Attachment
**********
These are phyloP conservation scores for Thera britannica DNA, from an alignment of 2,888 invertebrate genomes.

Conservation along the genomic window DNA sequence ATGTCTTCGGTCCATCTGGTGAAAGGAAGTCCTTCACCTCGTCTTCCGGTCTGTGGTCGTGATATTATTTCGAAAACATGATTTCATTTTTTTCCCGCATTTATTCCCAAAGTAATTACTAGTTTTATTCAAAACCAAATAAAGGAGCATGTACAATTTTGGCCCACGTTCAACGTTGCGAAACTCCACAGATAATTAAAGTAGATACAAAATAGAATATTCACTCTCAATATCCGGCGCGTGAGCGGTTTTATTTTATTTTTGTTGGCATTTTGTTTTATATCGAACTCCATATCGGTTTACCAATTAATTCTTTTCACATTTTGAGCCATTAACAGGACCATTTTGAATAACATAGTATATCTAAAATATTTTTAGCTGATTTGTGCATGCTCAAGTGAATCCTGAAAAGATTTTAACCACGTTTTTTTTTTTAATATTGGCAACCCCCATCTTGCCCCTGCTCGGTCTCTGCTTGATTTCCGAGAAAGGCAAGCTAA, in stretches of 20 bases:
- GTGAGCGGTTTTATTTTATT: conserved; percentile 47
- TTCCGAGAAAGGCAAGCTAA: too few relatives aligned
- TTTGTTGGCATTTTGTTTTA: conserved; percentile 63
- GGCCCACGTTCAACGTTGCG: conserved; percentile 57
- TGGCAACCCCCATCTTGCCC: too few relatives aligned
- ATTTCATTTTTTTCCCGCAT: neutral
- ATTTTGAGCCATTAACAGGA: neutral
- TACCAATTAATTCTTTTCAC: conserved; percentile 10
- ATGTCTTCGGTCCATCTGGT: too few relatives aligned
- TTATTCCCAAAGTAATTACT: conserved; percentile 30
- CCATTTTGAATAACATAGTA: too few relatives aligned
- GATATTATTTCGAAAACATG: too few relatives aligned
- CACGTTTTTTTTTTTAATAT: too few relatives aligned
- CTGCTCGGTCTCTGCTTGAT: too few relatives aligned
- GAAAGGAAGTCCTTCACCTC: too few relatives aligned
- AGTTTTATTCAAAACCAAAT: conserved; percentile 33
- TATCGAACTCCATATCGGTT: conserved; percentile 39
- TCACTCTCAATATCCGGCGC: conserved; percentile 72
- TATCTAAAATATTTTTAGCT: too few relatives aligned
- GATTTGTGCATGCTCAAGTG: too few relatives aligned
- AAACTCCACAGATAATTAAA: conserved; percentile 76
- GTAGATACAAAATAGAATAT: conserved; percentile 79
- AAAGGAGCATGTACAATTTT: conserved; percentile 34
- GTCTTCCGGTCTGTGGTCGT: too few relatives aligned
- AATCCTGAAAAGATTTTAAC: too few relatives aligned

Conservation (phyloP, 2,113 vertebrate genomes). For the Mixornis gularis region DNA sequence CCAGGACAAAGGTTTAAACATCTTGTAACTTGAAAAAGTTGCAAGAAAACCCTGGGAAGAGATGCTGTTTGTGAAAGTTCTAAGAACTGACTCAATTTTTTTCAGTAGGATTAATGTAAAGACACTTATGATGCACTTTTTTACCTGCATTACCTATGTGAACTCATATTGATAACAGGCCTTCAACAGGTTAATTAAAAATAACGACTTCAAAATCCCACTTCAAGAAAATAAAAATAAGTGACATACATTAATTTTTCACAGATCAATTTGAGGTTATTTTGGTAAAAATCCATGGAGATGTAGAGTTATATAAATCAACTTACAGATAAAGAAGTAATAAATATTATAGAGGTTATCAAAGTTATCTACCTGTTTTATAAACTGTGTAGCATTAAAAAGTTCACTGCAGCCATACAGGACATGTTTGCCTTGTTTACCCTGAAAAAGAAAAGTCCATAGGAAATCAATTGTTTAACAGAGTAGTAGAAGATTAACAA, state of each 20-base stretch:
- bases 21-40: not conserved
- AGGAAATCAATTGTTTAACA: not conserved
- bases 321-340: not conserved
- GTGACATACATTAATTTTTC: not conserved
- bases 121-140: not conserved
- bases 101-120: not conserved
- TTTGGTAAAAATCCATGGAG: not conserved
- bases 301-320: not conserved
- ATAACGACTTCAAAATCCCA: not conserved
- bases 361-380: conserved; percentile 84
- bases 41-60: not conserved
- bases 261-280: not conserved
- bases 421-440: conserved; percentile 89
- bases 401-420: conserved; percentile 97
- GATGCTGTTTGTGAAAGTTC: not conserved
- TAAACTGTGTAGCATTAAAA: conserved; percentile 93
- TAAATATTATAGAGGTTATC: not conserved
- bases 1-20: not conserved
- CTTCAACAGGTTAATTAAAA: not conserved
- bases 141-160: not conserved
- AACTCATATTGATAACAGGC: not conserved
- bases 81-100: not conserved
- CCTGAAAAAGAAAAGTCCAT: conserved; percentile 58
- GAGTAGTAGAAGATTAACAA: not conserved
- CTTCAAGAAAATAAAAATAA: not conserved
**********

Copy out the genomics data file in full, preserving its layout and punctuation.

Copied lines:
These are phyloP conservation scores for Thera britannica DNA, from an alignment of 2,888 invertebrate genomes.

Conservation along the genomic window DNA sequence ATGTCTTCGGTCCATCTGGTGAAAGGAAGTCCTTCACCTCGTCTTCCGGTCTGTGGTCGTGATATTATTTCGAAAACATGATTTCATTTTTTTCCCGCATTTATTCCCAAAGTAATTACTAGTTTTATTCAAAACCAAATAAAGGAGCATGTACAATTTTGGCCCACGTTCAACGTTGCGAAACTCCACAGATAATTAAAGTAGATACAAAATAGAATATTCACTCTCAATATCCGGCGCGTGAGCGGTTTTATTTTATTTTTGTTGGCATTTTGTTTTATATCGAACTCCATATCGGTTTACCAATTAATTCTTTTCACATTTTGAGCCATTAACAGGACCATTTTGAATAACATAGTATATCTAAAATATTTTTAGCTGATTTGTGCATGCTCAAGTGAATCCTGAAAAGATTTTAACCACGTTTTTTTTTTTAATATTGGCAACCCCCATCTTGCCCCTGCTCGGTCTCTGCTTGATTTCCGAGAAAGGCAAGCTAA, in stretches of 20 bases:
- GTGAGCGGTTTTATTTTATT: conserved; percentile 47
- TTCCGAGAAAGGCAAGCTAA: too few relatives aligned
- TTTGTTGGCATTTTGTTTTA: conserved; percentile 63
- GGCCCACGTTCAACGTTGCG: conserved; percentile 57
- TGGCAACCCCCATCTTGCCC: too few relatives aligned
- ATTTCATTTTTTTCCCGCAT: neutral
- ATTTTGAGCCATTAACAGGA: neutral
- TACCAATTAATTCTTTTCAC: conserved; percentile 10
- ATGTCTTCGGTCCATCTGGT: too few relatives aligned
- TTATTCCCAAAGTAATTACT: conserved; percentile 30
- CCATTTTGAATAACATAGTA: too few relatives aligned
- GATATTATTTCGAAAACATG: too few relatives aligned
- CACGTTTTTTTTTTTAATAT: too few relatives aligned
- CTGCTCGGTCTCTGCTTGAT: too few relatives aligned
- GAAAGGAAGTCCTTCACCTC: too few relatives aligned
- AGTTTTATTCAAAACCAAAT: conserved; percentile 33
- TATCGAACTCCATATCGGTT: conserved; percentile 39
- TCACTCTCAATATCCGGCGC: conserved; percentile 72
- TATCTAAAATATTTTTAGCT: too few relatives aligned
- GATTTGTGCATGCTCAAGTG: too few relatives aligned
- AAACTCCACAGATAATTAAA: conserved; percentile 76
- GTAGATACAAAATAGAATAT: conserved; percentile 79
- AAAGGAGCATGTACAATTTT: conserved; percentile 34
- GTCTTCCGGTCTGTGGTCGT: too few relatives aligned
- AATCCTGAAAAGATTTTAAC: too few relatives aligned

Conservation (phyloP, 2,113 vertebrate genomes). For the Mixornis gularis region DNA sequence CCAGGACAAAGGTTTAAACATCTTGTAACTTGAAAAAGTTGCAAGAAAACCCTGGGAAGAGATGCTGTTTGTGAAAGTTCTAAGAACTGACTCAATTTTTTTCAGTAGGATTAATGTAAAGACACTTATGATGCACTTTTTTACCTGCATTACCTATGTGAACTCATATTGATAACAGGCCTTCAACAGGTTAATTAAAAATAACGACTTCAAAATCCCACTTCAAGAAAATAAAAATAAGTGACATACATTAATTTTTCACAGATCAATTTGAGGTTATTTTGGTAAAAATCCATGGAGATGTAGAGTTATATAAATCAACTTACAGATAAAGAAGTAATAAATATTATAGAGGTTATCAAAGTTATCTACCTGTTTTATAAACTGTGTAGCATTAAAAAGTTCACTGCAGCCATACAGGACATGTTTGCCTTGTTTACCCTGAAAAAGAAAAGTCCATAGGAAATCAATTGTTTAACAGAGTAGTAGAAGATTAACAA, state of each 20-base stretch:
- bases 21-40: not conserved
- AGGAAATCAATTGTTTAACA: not conserved
- bases 321-340: not conserved
- GTGACATACATTAATTTTTC: not conserved
- bases 121-140: not conserved
- bases 101-120: not conserved
- TTTGGTAAAAATCCATGGAG: not conserved
- bases 301-320: not conserved
- ATAACGACTTCAAAATCCCA: not conserved
- bases 361-380: conserved; percentile 84
- bases 41-60: not conserved
- bases 261-280: not conserved
- bases 421-440: conserved; percentile 89
- bases 401-420: conserved; percentile 97
- GATGCTGTTTGTGAAAGTTC: not conserved
- TAAACTGTGTAGCATTAAAA: conserved; percentile 93
- TAAATATTATAGAGGTTATC: not conserved
- bases 1-20: not conserved
- CTTCAACAGGTTAATTAAAA: not conserved
- bases 141-160: not conserved
- AACTCATATTGATAACAGGC: not conserved
- bases 81-100: not conserved
- CCTGAAAAAGAAAAGTCCAT: conserved; percentile 58
- GAGTAGTAGAAGATTAACAA: not conserved
- CTTCAAGAAAATAAAAATAA: not conserved